The need to improve the efficiency and effectiveness of Democratic Party operations was manifestly clear. In 2010, after decades of San Bernardino County being under the rock solid control of Republicans, the number of voters registered countywide as Democrats eclipsed the number registered as Republicans. Despite that, the Republican Party in San Bernardino County continued to maintain the upper hand, as Republicans held on to more than 60 percent of the political positions throughout San Bernardino County, including federal, state, county and municipal offices. Consistently, registered Republicans showed up at the polls or participated by mail-in ballots at a percentage significantly greater than did their registered Democratic counterparts. In 2012, 2014 and again in 2016, Republicans continued to dominate the majority of political offices at nearly all levels throughout the county, despite the Democrats having significant and even overwhelmingly superior registration numbers in many of the voting districts where those Republicans yet hold office.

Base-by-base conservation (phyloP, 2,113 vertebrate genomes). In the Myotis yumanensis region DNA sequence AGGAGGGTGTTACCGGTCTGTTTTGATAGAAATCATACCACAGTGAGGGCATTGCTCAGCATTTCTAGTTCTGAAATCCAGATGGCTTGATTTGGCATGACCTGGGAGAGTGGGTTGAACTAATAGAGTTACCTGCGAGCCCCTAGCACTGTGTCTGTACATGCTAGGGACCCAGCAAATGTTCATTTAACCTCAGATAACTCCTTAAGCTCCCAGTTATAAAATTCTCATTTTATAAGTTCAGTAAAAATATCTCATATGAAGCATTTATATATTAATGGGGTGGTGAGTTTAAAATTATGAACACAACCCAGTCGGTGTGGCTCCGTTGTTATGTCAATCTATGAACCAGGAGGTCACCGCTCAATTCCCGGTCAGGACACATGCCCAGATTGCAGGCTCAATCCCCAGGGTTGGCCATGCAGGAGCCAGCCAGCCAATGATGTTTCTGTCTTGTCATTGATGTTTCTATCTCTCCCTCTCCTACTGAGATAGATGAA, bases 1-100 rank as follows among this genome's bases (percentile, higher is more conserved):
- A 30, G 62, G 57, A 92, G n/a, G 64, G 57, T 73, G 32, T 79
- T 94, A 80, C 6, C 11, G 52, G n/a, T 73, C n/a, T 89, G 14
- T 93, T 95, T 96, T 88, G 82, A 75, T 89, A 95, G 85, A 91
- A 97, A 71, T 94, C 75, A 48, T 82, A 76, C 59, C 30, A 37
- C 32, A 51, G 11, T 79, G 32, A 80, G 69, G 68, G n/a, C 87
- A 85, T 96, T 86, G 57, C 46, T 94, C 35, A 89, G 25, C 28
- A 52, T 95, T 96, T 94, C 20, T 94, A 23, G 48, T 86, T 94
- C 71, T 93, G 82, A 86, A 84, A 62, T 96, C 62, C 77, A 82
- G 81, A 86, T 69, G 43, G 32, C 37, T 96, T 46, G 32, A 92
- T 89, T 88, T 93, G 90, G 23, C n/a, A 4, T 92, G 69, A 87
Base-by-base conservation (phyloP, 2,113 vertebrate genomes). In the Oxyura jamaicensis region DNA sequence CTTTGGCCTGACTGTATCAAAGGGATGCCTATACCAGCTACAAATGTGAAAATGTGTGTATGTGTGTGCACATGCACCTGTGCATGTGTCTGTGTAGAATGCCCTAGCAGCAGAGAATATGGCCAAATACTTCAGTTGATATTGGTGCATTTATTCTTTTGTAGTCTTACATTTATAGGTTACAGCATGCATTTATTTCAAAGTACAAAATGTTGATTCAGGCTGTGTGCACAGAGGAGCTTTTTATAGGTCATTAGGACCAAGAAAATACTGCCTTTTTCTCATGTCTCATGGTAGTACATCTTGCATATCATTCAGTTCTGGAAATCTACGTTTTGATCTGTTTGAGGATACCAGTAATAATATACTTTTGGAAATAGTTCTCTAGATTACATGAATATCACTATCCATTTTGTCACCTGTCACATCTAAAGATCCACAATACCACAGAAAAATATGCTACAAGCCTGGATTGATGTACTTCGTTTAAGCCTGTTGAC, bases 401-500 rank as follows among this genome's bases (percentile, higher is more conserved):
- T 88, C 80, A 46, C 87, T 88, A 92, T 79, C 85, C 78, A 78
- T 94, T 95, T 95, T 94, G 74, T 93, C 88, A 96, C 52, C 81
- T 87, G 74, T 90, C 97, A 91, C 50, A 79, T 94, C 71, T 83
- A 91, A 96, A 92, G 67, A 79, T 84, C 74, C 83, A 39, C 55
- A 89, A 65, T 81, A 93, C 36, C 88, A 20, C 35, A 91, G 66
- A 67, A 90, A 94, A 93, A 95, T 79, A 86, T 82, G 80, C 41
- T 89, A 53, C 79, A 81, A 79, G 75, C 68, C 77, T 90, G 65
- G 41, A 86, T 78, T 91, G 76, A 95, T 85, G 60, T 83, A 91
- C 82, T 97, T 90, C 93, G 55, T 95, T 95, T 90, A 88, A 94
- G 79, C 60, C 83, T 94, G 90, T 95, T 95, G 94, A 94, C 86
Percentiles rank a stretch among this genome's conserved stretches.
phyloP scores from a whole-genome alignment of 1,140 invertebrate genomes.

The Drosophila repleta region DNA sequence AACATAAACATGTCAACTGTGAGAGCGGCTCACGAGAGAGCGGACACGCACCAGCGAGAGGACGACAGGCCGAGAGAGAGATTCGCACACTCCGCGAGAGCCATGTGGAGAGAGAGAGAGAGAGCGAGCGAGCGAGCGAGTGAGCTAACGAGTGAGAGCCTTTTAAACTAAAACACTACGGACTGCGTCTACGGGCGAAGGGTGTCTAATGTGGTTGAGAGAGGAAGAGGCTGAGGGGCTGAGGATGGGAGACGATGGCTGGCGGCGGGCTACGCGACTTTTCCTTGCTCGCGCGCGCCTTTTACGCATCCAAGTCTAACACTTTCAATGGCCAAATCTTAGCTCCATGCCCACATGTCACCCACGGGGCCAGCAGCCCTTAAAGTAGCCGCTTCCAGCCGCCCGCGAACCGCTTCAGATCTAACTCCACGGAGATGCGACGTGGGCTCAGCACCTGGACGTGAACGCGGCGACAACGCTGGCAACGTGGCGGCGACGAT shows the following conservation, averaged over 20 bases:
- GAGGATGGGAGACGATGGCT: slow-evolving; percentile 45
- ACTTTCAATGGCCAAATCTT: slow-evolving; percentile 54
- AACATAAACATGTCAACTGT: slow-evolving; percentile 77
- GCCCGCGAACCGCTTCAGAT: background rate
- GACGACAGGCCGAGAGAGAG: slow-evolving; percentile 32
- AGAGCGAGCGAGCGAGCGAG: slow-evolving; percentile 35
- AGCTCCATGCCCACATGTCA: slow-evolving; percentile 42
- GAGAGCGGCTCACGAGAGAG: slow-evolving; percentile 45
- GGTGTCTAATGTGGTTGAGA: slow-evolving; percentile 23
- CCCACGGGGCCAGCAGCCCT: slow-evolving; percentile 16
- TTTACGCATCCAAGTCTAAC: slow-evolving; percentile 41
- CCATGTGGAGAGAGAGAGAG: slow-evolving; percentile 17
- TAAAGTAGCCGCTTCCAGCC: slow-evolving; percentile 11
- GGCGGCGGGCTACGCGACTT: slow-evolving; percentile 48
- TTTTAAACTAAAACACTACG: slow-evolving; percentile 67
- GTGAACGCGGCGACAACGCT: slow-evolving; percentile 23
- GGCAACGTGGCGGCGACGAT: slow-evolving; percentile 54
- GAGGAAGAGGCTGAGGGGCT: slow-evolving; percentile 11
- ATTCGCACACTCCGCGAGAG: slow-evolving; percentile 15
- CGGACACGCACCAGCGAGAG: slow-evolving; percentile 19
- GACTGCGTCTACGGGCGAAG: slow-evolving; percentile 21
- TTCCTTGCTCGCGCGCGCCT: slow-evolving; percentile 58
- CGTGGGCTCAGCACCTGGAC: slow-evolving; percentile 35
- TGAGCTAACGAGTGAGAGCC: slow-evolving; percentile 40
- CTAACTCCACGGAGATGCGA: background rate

At present, the registration gap between Democratic and Republican voters has grown to 8.5 percent of the county’s electorate, as 360,030, or 40.2 percent of the county’s 895,395 total registered voters are identified as Democrats and 283,494, or 31.7 percent affiliate with the Republican Party.